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Woman Escapes Car Stuck on Train Tracks Before Collision
WSOC-TV reports that this morning a Good Samaritan forced a woman to get out of her car stuck on train tracks, just before the train collided with the car and pushed it about a quarter mile down the tracks. The woman had missed her turn onto I-85 in Gastonia and was making a U-turn on a side street where the railroad tracks crossed, when her car became hung up on the tracks. The Good Samaritan heard the train approaching and ran up to the woman’s car. The woman refused to get out because she was worried about her car, but the Good Samaritan forced her before the train collided with the car. The car was pushed down the track before the train was able to stop. Fortunately, the woman escaped unharmed. However, if she had not been so lucky, what would be the negligence analysis of this situation?
There are no facts reported that show the train’s negligence. However, trains have duties and if they fail to meet those duties, they might be found negligent. For example,
[W]here a railroad track crosses, at the same level, a public road or street, the law imposes upon the operator of the railroad the duty to give reasonable and timely warning of the approach of a train to the crossing. Ordinarily, at a grade crossing where no unusually dangerous or hazardous conditions exist, timely signals by sounding the bell or blowing the whistle are deemed adequate. But where there are circumstances of more than ordinary danger and where the surroundings are such as to render the crossing peculiarly and unusually hazardous to those who have a right to traverse it, a question of fact is raised for the determination of the jury whether under the circumstances the operator of the railroad has exercised due care in providing reasonable protection for those who use the crossing, and whether the degree of care which the operator of the railroad is required to exercise to avoid injury at grade crossings imposes the duty to provide safety devices at the crossing.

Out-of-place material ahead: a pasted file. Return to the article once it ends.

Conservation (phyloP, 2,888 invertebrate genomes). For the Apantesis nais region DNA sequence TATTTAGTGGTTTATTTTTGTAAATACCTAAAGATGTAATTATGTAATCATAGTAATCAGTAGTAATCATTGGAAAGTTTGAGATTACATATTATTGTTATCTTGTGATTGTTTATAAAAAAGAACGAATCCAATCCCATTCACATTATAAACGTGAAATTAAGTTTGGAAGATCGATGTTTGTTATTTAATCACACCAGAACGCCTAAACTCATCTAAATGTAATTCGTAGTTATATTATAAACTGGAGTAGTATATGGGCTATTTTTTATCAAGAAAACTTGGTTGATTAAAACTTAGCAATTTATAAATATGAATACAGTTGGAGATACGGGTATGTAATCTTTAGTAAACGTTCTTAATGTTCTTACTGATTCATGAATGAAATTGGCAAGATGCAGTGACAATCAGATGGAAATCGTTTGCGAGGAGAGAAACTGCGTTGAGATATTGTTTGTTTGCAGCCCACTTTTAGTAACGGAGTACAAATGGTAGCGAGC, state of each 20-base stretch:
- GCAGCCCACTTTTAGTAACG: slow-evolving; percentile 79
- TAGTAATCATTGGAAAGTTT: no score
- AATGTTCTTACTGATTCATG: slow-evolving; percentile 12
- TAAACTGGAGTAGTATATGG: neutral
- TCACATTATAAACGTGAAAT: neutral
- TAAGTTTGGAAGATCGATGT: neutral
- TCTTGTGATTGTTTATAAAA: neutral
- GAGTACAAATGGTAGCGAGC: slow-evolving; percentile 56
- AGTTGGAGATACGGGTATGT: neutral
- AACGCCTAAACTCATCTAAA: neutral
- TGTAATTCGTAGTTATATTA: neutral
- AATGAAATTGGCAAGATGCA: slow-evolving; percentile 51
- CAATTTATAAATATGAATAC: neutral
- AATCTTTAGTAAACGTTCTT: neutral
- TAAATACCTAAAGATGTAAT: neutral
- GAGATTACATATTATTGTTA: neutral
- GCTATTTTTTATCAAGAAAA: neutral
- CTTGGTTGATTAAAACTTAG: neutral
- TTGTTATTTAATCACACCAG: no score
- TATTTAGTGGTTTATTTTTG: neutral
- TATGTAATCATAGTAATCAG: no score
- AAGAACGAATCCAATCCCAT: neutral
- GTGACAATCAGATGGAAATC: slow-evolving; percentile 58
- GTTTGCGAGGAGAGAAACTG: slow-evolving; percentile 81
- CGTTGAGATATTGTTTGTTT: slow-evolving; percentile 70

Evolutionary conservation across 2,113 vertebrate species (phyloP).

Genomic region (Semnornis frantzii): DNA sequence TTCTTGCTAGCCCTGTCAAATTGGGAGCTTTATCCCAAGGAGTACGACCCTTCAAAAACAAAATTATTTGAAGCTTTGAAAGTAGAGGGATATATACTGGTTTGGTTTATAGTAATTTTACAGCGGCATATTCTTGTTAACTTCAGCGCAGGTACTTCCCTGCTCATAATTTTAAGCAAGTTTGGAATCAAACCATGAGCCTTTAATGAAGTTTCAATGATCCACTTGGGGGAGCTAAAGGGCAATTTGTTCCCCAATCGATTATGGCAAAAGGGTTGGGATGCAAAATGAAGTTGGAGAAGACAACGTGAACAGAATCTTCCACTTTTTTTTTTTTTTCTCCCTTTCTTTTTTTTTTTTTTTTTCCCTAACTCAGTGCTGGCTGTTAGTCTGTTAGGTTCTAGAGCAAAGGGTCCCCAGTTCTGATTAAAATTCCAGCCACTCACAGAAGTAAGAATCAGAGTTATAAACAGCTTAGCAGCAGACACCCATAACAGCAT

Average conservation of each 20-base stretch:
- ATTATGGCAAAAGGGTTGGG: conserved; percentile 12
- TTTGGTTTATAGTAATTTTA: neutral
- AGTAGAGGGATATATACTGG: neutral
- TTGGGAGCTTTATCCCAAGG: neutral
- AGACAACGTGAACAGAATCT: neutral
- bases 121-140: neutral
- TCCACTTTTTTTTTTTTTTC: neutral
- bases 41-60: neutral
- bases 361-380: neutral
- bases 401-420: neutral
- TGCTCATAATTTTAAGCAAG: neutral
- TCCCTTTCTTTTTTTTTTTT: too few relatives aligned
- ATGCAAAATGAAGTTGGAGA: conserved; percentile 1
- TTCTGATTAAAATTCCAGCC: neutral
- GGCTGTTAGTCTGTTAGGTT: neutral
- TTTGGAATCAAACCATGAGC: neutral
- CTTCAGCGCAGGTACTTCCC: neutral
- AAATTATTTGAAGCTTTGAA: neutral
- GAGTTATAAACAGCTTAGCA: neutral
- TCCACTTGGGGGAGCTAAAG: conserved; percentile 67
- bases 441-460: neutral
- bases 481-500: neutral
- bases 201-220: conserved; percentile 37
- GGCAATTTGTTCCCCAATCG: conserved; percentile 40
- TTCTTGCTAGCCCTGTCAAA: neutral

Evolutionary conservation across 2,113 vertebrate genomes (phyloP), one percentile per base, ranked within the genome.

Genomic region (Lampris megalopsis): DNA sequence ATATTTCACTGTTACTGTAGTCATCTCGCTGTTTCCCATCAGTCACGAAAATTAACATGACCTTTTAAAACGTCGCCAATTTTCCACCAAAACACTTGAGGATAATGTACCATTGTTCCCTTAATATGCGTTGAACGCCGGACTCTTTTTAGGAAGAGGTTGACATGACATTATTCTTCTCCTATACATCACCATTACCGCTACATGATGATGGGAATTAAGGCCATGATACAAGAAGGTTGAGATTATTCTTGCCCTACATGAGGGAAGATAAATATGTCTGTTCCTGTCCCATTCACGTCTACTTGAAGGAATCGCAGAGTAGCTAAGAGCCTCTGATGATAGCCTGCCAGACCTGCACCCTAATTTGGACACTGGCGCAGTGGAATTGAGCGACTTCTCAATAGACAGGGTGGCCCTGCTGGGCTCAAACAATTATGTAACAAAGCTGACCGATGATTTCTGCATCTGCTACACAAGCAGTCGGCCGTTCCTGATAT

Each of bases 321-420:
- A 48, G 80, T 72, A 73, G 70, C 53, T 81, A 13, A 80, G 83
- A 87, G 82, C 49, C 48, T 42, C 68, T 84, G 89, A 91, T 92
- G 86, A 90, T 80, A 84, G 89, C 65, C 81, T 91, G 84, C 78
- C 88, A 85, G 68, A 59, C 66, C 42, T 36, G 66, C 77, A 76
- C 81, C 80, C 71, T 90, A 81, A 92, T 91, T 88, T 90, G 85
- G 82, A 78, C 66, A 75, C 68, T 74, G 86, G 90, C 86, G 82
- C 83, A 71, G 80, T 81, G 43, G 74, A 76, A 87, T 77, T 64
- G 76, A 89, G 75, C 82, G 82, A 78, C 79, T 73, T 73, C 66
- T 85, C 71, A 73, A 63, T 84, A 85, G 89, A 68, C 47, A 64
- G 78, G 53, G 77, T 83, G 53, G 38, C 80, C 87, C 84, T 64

Caldwell v. Southern Ry. Co. (NC SCt 1940)
A railroad is under a duty to exercise reasonable care to maintain its crossings over a public highway in a reasonably safe condition so as to permit safe and convenient passage over them by persons exercising ordinary care in the use thereof. A railroad company is not an insurer of the safety of travelers, and it is not required to maintain a foolproof crossing or a crossing where no injury is possible. In general, a railroad company is only liable for a defect or condition on its right of way over a public crossing which is caused by its negligence and which renders crossing unnecessarily unsafe and dangerous to persons having occasion to use the crossing, while in the exercise of reasonable care; and such negligence is a proximate cause of the injuries complained of.
Price v. Seaboard Air Line R. Co. (NC SCt 1968)
Motorists also have duties regarding how they act when approaching a railroad crossing. North Carolina statute G.S. 20-142.1 states that
(a) Whenever any person driving a vehicle approaches a railroad grade crossing under any of the circumstances stated in this section, the driver of the vehicle shall stop within 50 feet, but not less than 15 feet from the nearest rail of the railroad and shall not proceed until he can do so safely. These requirements apply when:
(1) A clearly visible electrical or mechanical signal device gives warning of the immediate approach of a railroad train;
(2) A crossing gate is lowered or when a human flagman gives or continues to give a signal of the approach or passage of a railroad train;